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Language and Communication Improve pencil control and use a tripod grip  This resource has been viewed by a moderator.


To develop a tripod grip to improve pencil control The activities in this sheet have been contributed by an Occupational Therapist

Early years skill:Moving and handling
Early years typical range:30-50m
P-scales/Curriculum skill:Motor Skills
P-scales/Curriculum level:P7
TAP skill:Physical Skills
TAP level:TAP42
Pre/Nat. Curriculum Area:not specified
Pre/Nat. Curiculum Standard:not specified
Section:Early Years (0-5yrs) info; Primary (5-11yrs) info
Activity/strategy name and materials required How to do the activity Key principles for doing the activity and comments
Developing pencil control

Graffiti Wall

Large piece of paper

Crayon or chalk

Stick a large piece of paper onto an open wall.

Allow the child (or works well as a group activity as children will imitate each other) to go up to the wall and freely scribble onto the paper.

A vertical surface to draw on will build the child's arm and shoulder strength.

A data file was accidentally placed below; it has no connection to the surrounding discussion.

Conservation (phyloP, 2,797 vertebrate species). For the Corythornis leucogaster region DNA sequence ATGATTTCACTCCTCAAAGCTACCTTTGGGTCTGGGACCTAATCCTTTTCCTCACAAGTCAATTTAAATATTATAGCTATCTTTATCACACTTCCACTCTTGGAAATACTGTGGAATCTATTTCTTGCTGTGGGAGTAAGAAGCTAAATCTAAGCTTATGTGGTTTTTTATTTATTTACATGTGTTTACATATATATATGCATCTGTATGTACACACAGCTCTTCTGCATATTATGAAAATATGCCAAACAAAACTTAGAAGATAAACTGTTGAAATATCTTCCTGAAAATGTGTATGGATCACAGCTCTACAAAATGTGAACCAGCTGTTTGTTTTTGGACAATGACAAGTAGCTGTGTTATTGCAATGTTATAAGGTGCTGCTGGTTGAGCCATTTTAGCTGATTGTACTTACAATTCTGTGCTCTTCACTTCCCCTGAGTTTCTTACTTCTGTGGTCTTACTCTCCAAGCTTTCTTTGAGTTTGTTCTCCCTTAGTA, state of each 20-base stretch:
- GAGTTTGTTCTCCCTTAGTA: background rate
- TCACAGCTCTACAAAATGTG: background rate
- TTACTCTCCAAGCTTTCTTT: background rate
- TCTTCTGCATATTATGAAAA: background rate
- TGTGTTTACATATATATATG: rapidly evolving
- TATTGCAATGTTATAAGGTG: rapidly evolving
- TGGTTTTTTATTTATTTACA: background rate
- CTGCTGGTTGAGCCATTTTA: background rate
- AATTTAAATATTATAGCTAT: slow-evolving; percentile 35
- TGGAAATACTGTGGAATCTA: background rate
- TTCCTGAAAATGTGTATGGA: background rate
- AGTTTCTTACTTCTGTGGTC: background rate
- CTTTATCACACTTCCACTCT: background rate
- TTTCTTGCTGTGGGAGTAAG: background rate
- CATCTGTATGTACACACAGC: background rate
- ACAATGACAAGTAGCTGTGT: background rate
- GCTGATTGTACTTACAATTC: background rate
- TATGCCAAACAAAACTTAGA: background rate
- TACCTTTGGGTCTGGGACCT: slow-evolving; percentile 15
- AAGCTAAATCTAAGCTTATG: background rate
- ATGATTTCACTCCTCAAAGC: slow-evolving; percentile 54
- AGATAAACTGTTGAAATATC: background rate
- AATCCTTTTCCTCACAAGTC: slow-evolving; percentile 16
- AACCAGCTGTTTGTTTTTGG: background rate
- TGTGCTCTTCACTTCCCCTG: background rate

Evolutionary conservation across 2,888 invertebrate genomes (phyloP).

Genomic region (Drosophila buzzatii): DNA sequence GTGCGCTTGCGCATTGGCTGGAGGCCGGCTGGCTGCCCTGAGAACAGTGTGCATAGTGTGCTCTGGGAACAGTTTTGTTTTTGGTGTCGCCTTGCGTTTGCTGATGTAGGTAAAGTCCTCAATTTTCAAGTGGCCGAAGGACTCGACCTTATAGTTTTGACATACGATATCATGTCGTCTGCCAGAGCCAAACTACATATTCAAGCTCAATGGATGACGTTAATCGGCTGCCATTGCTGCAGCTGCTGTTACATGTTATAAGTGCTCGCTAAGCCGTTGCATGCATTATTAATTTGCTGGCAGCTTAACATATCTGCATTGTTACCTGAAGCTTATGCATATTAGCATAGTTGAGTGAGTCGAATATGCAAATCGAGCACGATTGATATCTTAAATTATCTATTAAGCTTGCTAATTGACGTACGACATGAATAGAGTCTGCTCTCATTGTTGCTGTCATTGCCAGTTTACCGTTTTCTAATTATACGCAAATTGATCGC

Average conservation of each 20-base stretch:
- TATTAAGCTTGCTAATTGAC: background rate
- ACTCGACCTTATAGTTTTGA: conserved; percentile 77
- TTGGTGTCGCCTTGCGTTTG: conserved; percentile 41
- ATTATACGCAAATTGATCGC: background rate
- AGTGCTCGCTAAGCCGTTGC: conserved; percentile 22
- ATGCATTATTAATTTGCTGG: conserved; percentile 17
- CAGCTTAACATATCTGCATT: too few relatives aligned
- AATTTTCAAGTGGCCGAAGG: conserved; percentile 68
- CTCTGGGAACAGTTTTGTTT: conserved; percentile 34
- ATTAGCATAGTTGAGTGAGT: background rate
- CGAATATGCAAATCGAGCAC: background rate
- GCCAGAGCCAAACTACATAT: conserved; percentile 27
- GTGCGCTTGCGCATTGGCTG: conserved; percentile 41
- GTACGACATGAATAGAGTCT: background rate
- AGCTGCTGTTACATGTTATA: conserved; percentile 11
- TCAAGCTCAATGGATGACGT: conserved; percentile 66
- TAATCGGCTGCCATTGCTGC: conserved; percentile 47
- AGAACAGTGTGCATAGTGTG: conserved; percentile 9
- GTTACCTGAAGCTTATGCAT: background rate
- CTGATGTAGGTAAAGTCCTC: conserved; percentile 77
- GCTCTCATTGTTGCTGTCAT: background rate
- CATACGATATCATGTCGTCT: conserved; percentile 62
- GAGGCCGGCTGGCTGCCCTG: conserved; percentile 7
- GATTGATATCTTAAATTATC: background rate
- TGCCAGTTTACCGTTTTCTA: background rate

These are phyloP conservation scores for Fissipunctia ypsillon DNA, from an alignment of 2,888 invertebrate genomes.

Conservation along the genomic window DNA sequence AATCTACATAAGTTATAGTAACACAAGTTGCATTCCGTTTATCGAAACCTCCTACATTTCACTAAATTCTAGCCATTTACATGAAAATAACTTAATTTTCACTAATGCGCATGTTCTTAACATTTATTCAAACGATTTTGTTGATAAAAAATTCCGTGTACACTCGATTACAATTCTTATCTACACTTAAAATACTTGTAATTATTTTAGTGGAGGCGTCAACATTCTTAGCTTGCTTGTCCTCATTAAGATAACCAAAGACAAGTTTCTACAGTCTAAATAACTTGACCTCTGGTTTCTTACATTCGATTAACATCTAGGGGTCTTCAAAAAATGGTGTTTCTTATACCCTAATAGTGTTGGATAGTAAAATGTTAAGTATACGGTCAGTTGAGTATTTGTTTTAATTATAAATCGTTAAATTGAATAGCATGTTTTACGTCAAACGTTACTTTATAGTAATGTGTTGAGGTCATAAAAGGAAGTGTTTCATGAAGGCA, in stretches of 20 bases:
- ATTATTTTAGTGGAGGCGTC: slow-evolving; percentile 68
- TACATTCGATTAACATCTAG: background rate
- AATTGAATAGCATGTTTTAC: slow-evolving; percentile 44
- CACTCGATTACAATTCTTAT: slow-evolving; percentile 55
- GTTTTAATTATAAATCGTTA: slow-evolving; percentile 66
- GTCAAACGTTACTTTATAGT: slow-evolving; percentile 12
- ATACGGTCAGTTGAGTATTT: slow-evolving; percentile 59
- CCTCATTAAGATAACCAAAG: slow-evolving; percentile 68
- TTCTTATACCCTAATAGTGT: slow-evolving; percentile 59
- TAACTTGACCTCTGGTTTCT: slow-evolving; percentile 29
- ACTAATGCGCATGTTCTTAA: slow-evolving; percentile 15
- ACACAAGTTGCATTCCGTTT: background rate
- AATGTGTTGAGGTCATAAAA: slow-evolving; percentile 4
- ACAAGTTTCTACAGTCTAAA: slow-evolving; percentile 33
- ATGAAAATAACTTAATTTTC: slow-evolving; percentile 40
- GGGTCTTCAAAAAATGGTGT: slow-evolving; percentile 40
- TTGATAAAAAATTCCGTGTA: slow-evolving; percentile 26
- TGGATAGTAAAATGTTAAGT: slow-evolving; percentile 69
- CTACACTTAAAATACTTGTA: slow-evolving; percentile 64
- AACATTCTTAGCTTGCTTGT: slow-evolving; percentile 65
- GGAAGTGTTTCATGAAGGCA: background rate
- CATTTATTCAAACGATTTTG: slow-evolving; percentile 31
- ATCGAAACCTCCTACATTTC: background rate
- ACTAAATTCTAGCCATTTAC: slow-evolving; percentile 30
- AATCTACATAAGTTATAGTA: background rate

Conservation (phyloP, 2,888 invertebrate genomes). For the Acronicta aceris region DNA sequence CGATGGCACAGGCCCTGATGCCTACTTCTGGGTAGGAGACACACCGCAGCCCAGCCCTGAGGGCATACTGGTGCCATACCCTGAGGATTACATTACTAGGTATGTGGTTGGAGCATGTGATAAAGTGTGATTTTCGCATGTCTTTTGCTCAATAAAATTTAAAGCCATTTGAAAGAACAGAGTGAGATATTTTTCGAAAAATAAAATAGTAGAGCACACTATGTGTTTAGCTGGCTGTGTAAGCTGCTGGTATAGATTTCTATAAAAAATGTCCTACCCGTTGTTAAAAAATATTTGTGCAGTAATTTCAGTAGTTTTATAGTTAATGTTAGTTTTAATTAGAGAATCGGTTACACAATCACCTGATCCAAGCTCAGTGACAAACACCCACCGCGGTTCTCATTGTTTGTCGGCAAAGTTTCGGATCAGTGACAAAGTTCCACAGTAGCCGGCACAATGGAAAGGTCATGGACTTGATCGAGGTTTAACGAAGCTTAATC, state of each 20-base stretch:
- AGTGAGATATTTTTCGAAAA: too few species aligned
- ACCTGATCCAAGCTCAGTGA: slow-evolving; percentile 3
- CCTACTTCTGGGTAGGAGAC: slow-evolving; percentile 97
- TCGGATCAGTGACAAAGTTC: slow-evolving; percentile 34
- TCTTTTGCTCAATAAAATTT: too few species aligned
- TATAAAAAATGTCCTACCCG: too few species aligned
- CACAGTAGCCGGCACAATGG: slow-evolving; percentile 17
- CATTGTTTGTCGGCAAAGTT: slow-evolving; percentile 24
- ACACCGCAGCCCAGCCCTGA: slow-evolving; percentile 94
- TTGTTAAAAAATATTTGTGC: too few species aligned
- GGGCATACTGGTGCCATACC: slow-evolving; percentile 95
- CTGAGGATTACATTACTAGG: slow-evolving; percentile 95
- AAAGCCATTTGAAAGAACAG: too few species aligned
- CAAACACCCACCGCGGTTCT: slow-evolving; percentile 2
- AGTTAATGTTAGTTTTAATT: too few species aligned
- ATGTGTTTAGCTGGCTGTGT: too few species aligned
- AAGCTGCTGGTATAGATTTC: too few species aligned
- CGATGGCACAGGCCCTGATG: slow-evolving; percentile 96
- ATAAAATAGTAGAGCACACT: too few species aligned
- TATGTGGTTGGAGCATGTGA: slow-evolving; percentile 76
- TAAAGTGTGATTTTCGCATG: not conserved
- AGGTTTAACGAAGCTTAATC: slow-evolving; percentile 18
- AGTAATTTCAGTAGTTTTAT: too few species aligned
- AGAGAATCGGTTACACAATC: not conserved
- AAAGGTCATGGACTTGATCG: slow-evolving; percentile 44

Wax crayon


Letter stencils

Use wax crayons to rub over objects: coins, letter stencils, ridged cardboard etc. placed under a sheet of paper.

Hand tracing


short piece of crayon or chalk

Ask the child to draw around their own hands with fingers spread out and around objects, shapes, stencils, letter shapes etc.

Colouring with a short crayon

Simple pictures to colour in

Short pieces of chalk or crayon

Colour in pictures with large and small areas to fill in without straying over the lines and using strokes in all directions.

Talk about the picture and colours used.

It is important that a short piece of chalk or crayon is used because it requires the child to use the fingertips correctly.

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